By Writer Cameron Enomoto | Staff Writer

Kimberly Song
Role: President 
Hometown: Bochum, Germany
Major: Psychology/Communications

Enomoto: What is your responsibility as President of Student Congress?

Song: In my position, I have to make sure that the team is on the loop with things. Meaning that everyone is doing what they’re supposed to do, I keep track of time, and I reach out to people. A lot of what I do is presentation to the outside so I have to go and talk to faculty, staff, and the chancellor.

Enomoto: What is the current initiative for Student Congress?

Song: We always base our initiatives on the spring survey, which is sent out in the spring semester. One of the main issues is food insecurity. A lot of students cannot afford the food we have here and we don’t have many food options available on campus. We’ve been working with the chancellor to bring more affordable food on campus. One of the other big initiatives we are working on is lowering summer tuition for all community colleges in the UH system.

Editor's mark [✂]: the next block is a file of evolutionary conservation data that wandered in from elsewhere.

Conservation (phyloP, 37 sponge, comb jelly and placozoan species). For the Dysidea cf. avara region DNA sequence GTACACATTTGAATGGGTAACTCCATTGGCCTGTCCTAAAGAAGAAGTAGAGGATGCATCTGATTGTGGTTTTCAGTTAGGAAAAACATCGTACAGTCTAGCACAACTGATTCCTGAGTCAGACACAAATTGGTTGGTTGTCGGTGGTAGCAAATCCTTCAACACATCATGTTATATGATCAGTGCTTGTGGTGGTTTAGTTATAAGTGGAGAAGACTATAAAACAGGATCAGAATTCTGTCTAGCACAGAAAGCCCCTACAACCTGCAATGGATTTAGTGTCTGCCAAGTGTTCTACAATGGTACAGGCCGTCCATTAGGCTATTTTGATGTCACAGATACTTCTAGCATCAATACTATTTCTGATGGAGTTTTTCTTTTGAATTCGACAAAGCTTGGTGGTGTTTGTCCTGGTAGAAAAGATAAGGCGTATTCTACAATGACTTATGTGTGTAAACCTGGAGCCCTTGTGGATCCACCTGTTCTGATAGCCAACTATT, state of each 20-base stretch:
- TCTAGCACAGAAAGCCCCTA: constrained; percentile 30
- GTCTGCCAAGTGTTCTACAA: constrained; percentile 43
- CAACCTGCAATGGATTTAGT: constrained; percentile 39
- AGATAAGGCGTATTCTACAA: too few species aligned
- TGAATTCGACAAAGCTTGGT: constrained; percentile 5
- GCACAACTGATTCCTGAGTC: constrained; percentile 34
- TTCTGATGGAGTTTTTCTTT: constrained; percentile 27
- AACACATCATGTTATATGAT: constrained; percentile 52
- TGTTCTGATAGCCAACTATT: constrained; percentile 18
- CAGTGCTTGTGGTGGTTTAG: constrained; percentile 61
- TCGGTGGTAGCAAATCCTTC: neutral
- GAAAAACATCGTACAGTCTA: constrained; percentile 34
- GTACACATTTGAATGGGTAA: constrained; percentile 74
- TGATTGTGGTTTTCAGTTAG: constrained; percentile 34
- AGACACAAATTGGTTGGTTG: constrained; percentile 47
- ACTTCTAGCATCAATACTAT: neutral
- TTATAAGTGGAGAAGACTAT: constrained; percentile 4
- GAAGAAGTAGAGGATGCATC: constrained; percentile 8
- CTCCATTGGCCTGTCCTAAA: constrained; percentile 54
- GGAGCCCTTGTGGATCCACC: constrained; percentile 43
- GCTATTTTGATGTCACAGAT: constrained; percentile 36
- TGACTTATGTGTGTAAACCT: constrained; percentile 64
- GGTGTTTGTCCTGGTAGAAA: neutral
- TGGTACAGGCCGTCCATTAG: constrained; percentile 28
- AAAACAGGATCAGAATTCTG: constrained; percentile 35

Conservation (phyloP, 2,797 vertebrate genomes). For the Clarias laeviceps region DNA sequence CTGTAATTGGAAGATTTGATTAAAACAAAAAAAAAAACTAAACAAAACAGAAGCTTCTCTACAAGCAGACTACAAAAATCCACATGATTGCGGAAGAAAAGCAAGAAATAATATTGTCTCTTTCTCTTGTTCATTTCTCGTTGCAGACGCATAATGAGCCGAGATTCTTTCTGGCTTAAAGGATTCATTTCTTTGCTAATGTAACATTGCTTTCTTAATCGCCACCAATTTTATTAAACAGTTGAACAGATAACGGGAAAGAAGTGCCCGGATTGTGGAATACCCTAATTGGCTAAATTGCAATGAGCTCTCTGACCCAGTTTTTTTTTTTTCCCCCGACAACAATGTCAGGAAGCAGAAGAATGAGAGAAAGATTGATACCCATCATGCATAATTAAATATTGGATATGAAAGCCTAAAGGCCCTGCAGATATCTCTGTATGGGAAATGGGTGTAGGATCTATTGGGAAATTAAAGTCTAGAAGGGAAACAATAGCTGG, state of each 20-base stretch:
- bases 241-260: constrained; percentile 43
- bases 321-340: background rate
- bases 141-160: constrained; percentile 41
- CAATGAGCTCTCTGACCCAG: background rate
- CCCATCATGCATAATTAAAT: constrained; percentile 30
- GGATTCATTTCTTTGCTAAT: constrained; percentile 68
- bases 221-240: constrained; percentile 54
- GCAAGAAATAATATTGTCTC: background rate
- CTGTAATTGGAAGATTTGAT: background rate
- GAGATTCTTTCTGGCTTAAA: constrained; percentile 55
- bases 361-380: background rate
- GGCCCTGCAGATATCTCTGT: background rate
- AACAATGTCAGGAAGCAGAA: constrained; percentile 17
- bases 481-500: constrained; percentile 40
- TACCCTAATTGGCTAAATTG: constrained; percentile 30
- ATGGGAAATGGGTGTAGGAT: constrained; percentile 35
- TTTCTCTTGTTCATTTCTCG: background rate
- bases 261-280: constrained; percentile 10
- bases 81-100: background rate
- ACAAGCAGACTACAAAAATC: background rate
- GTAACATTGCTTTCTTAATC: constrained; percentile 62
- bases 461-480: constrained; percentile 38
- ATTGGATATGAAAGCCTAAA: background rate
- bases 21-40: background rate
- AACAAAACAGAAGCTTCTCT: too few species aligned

Enomoto: Student Congress is recognized for hosting student events, what are the purposes of these events?

Song: We do events, though it’s not our main purpose. We host them to address some issues students face. For instance, at our LGBTQ event we had organizations share about student resources on campus and off campus. This semester we’re trying to bring more people back on campus which is why we’re had so many events at the beginning of the semester compared to other semesters.

Zachary Gibson
Role: Vice President 
Hometown: Phoenix, Arizona
Major: Botany

Enomoto: What is your responsibility as Vice President of Student Congress?

Gibson: My main focus is mostly relating to clubs. I have to make sure that the RIOs (Registered Independent Organization) have everything they need to be successful. I also help out all the other members of student congress to make sure our bases are covered.

Enomoto: What would a typical day look like for you as Vice President?